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.30 Carbine loading using .308 dia bullets

Discussion in 'Handloading and Reloading' started by AmericanFreeBird, Jan 28, 2003.

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  1. AmericanFreeBird

    AmericanFreeBird Well-Known Member

    There is an abysmally limited choice of bullets in the .3065 (.30 Carbine) and I was wondering if it is possible (safe) to use .308 diameter bullets. Obviously the choices are much more numerous in .308 in the 110 to 130 grain weight range.

    Is a 1.5 thousandths of an inch going to cause a safety or other negative issue in a .30 Carbine load?
  2. jjmorgan64

    jjmorgan64 Well-Known Member

    I've always had good luck loading mine with .308 bullets, never even looked for the smaller ones.
  3. MonkeyMan

    MonkeyMan Well-Known Member

    I've never reloaded for the .30 Carbine but my dad has, a lot. He shoots a Ruger Blackhawk in .30C and other than some home cast gas-checked bullets all he shoots in it is the 110 grain offering in .308 such as Sierra, Hornady, etc.

    Stay safe.
  4. buford1

    buford1 Well-Known Member

    All my loading books show, are 308 dia bullets. Only ones I have ever used. 110 gr RN. 30 carbine rifle. 30 carbine AMT pistol. Never had a problem.
  5. AmericanFreeBird

    AmericanFreeBird Well-Known Member

    So I should be able to use a Hornady 110gr .308 bullet. That's what I thought but I figured I'd ask someone else, just to be sure.

    I've got a universal M1 Carbine semi auto.

  6. Paul "Fitz" Jones

    Paul "Fitz" Jones Moderator - Emeritus

    .308 Cast bullet Great

    I have cast 120 grain bullets with a bevel base mold for plinking with my Ruger with a mixture of tire weights and linotype. I have also use 120 grain bullets in gas check design for higher velocities. The next trip I make to my family ranch I might find a couple of the molds. A 120 grain cast bullet is also good for plinking in any 30 caliber rifle and used them in my carbine and 30-30. I sold a lot of them years ago the molds that is and I will have to see what might be buried in the barn.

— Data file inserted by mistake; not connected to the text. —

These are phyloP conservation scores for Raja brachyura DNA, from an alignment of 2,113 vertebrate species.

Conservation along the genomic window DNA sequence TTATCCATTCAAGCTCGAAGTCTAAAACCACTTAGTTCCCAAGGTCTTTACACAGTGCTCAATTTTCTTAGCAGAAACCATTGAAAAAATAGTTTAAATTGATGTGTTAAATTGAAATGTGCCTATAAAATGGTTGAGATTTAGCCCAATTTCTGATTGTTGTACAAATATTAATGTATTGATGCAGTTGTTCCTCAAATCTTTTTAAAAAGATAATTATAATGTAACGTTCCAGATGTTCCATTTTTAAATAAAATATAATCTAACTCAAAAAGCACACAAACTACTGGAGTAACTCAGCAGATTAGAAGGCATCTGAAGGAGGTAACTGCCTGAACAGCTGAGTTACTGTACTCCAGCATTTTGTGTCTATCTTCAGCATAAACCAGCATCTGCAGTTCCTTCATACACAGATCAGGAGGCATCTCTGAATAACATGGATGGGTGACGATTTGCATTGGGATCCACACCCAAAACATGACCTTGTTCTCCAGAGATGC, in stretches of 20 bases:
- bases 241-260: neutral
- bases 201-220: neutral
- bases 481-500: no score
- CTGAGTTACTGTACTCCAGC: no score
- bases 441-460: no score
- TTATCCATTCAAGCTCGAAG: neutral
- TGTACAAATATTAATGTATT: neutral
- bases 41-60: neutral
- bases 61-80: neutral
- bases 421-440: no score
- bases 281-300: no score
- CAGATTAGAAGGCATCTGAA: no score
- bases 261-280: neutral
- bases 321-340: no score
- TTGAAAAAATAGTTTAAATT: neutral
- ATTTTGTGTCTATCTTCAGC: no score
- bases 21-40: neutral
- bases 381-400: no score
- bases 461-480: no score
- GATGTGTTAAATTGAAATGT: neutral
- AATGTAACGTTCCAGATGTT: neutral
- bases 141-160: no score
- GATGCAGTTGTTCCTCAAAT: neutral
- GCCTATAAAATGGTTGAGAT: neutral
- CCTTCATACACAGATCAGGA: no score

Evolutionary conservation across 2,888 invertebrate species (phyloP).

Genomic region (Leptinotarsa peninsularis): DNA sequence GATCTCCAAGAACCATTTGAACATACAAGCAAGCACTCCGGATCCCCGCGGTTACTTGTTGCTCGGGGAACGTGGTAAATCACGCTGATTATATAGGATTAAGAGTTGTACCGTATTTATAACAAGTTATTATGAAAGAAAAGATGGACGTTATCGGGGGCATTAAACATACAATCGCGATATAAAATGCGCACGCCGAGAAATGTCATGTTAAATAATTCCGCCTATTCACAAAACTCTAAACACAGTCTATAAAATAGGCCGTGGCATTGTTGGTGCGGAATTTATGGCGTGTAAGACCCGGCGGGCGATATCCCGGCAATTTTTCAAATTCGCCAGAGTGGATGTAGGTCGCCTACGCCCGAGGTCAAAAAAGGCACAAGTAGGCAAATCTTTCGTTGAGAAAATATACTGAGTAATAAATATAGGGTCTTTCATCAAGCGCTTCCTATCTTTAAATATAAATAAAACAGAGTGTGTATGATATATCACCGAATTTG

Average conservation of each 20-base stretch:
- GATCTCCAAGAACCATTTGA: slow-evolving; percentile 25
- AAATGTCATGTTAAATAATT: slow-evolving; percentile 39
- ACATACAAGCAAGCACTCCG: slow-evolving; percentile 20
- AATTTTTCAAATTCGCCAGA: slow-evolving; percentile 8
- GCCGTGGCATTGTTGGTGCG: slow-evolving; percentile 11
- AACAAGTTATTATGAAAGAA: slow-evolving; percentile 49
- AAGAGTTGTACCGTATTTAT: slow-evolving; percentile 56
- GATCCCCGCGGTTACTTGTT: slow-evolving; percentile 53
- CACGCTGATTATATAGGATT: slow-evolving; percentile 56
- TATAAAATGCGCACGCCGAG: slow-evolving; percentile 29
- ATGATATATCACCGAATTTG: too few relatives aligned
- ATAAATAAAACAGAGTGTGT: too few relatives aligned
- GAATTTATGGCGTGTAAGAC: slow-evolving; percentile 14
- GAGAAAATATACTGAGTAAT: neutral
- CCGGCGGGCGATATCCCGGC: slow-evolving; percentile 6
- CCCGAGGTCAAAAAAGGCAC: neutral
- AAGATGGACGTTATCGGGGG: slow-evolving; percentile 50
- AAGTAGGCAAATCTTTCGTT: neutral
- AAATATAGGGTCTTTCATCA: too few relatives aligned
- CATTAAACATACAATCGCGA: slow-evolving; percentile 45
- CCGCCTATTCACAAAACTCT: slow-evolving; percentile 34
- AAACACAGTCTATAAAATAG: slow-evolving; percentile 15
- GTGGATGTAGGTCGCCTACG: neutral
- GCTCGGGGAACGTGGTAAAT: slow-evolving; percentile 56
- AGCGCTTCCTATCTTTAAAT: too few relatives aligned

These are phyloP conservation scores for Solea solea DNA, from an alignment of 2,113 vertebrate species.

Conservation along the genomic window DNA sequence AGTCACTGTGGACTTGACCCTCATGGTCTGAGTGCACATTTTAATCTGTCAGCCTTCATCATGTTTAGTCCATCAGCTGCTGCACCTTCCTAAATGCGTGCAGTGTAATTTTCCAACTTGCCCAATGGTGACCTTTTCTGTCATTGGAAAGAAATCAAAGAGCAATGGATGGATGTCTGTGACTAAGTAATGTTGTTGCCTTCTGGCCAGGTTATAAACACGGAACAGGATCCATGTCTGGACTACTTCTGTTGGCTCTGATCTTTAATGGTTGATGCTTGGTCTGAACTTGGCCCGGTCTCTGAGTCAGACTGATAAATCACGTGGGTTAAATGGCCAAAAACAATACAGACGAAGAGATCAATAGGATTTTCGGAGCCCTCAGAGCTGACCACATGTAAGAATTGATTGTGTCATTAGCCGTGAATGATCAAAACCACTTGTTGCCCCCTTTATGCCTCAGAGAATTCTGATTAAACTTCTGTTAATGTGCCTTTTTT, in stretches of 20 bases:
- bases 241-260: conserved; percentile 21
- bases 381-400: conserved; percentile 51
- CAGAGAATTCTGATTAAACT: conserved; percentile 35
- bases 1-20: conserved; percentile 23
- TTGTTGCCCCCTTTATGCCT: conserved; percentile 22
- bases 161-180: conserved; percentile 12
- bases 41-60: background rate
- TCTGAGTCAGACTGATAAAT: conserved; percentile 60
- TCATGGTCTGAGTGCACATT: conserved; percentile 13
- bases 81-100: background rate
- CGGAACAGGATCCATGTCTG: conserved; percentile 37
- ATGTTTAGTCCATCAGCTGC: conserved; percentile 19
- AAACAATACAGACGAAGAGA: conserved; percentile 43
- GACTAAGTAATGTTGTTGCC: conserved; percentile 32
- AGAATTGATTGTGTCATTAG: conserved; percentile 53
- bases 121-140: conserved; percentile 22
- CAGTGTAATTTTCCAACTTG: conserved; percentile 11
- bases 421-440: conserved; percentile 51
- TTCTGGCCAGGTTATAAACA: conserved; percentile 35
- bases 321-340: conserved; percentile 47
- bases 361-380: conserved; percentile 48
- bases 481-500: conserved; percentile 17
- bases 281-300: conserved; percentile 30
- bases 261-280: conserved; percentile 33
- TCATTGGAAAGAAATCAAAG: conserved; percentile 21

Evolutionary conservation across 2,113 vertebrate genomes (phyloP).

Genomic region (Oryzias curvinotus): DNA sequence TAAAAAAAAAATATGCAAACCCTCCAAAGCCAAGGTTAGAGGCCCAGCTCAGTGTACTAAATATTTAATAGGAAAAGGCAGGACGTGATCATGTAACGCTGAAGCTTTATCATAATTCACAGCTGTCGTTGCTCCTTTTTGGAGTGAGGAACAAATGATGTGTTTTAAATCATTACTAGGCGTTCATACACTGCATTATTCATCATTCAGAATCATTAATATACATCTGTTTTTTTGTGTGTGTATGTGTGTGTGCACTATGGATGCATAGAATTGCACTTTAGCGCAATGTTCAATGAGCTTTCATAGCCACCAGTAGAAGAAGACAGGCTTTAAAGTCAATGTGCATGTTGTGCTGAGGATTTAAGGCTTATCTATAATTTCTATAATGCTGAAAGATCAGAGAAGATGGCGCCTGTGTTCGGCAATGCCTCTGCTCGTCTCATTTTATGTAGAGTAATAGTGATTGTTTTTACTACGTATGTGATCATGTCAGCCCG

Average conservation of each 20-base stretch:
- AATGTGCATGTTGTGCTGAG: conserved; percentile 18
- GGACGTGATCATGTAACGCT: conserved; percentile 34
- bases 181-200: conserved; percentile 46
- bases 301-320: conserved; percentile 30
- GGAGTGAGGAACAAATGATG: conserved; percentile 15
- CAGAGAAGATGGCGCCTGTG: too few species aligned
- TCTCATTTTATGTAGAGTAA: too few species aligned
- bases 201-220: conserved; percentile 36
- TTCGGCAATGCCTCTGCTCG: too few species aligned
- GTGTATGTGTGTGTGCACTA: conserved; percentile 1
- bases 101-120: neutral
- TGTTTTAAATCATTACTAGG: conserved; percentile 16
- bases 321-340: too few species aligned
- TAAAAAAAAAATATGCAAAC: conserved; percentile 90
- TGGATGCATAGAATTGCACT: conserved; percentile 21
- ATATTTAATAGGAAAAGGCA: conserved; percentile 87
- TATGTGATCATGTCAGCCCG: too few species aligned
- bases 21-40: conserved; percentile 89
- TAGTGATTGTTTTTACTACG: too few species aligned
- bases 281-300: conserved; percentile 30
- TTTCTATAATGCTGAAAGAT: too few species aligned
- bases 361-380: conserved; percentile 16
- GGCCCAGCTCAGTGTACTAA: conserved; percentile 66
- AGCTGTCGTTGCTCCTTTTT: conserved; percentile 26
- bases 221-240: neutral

7. yodar

    yodar Well-Known Member

    .30 carbine bullets

    a year ago ARMSCOR made .30 carbine bullets at about a nickel in bulk was offered by Centerfiresystems.com...They went fast.

    I cast a lyman 311359 M-1 carbine labeled slug, (118 gr. NICE POINTY BULLET, cut for a gas check ( I don't use one) works fine with 13 gr 4227

    John Fitz Paul have you ever submitted posts about Saeco Green on the cast bullet list! Enjoyed your participation when I was there, if it's the same gent!

    He was a major Saeco mold and Fitz grips rep

  8. Tommy T

    Tommy T New Member

    My favorite bullets for 30 Carbine are cast from wheelweight metal using Lyman's 311316 gascheck moulds. I have both the round nose flat point mould and the same mould with Lyman hollow point; both purchased online at ebay. Casting just slightly frosty and using the water-dropped, heat treating technique I get bullets hard enough for standard 30 Carbine velocity (1900-1950 fps) loads. I use gas checks to prevent gas cutting the bullet bases; which can cause barrel leading and clogging the Carbine's gas port with lead particles. Size to whatever diameter is best for your firearm. I use LBT Blue Lube and leading is absolutely minimal. Solid bullets weigh out about 115 grains and hollowpoints about 106 grains; reasonable weights for 30 Carbine iron sights and loading data. As a result, I get cheap bullets, that I make myself, for inexpensive reloads, that work well in my WWII/Korean War vintage carbines, which are fun to shoot at cans, paper targets, and plastic bottles full of water and keep the coyotes away. Use appropriate reloading techniques and cautions; there's no reason to try to hot-rod these into something they can never be.
  9. rcmodel

    rcmodel Member in memoriam

    The .30 Carbine uses, and always has used .308" bullets.
    Not .3065".

    I am not a big fan of heavier then 110 grain bullets in an M1 though, as the action gets slammed a little harder by recoil with heavier bullets.

  10. Walkalong

    Walkalong Moderator

    And that is a good way to end a thread started 10+ years ago and ended almost 5 years ago.
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